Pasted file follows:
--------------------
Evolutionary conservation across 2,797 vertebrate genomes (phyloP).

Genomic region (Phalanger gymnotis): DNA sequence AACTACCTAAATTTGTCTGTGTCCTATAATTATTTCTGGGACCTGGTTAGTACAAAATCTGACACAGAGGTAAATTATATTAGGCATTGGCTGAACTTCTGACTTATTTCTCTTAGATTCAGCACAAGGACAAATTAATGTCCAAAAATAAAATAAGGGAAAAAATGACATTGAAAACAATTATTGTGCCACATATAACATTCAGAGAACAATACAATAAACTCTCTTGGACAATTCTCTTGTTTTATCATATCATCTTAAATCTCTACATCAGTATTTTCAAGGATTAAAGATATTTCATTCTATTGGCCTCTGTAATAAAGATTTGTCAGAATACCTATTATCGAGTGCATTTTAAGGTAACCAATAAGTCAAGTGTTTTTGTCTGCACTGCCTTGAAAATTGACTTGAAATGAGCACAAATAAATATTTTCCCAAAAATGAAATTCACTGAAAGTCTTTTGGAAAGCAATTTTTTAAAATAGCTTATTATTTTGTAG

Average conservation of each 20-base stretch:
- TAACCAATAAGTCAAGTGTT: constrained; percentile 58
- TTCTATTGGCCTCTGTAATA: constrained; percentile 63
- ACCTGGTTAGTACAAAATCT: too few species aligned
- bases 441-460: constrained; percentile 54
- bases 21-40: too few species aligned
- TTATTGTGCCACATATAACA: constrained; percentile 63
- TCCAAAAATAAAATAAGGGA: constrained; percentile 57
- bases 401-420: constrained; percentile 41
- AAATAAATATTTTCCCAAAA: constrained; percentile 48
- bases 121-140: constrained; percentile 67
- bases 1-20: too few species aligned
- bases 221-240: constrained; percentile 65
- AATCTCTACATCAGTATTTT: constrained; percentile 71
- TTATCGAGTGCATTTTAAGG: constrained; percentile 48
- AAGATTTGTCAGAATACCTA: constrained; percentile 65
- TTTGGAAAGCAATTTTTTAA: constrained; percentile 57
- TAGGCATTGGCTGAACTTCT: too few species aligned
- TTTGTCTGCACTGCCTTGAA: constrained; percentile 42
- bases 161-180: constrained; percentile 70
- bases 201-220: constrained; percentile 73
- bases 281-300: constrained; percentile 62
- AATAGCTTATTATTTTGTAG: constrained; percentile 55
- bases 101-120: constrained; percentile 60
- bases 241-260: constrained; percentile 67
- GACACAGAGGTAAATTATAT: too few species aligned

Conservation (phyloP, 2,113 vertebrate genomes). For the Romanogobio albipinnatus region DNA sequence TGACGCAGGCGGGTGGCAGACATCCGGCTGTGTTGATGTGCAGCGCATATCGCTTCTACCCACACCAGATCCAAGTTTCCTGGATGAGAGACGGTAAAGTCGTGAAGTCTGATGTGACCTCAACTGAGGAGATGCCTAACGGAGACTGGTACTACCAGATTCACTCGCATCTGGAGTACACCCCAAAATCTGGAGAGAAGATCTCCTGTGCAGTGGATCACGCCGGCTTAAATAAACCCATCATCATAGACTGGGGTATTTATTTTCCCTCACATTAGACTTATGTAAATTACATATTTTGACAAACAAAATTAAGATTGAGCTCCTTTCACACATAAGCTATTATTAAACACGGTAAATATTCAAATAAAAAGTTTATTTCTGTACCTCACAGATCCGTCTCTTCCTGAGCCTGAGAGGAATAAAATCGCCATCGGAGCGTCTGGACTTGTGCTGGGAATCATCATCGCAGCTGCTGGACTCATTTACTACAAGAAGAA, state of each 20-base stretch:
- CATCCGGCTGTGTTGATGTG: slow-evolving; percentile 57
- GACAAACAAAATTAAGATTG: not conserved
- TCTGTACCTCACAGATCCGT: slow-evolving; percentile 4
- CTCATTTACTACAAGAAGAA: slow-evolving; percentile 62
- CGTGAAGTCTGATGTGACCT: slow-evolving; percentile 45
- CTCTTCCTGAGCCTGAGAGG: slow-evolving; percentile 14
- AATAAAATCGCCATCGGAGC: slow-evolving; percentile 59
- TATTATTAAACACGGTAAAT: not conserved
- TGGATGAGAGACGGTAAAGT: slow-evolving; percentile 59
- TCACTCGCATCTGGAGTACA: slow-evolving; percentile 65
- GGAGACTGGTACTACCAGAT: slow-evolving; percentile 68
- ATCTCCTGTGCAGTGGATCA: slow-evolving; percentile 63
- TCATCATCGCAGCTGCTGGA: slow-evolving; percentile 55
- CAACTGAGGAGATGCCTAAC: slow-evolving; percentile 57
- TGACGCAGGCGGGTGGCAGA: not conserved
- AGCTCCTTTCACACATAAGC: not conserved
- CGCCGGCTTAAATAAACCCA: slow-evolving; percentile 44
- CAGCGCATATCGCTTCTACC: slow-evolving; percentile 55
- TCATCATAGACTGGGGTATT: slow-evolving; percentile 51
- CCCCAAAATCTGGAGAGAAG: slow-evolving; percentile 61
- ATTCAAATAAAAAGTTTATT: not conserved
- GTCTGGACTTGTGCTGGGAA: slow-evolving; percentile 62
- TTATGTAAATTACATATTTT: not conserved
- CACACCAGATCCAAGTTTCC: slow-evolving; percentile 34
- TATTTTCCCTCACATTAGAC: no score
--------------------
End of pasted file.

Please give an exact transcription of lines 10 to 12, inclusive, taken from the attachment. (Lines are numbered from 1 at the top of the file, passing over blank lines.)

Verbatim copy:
- TCCAAAAATAAAATAAGGGA: constrained; percentile 57
- bases 401-420: constrained; percentile 41
- AAATAAATATTTTCCCAAAA: constrained; percentile 48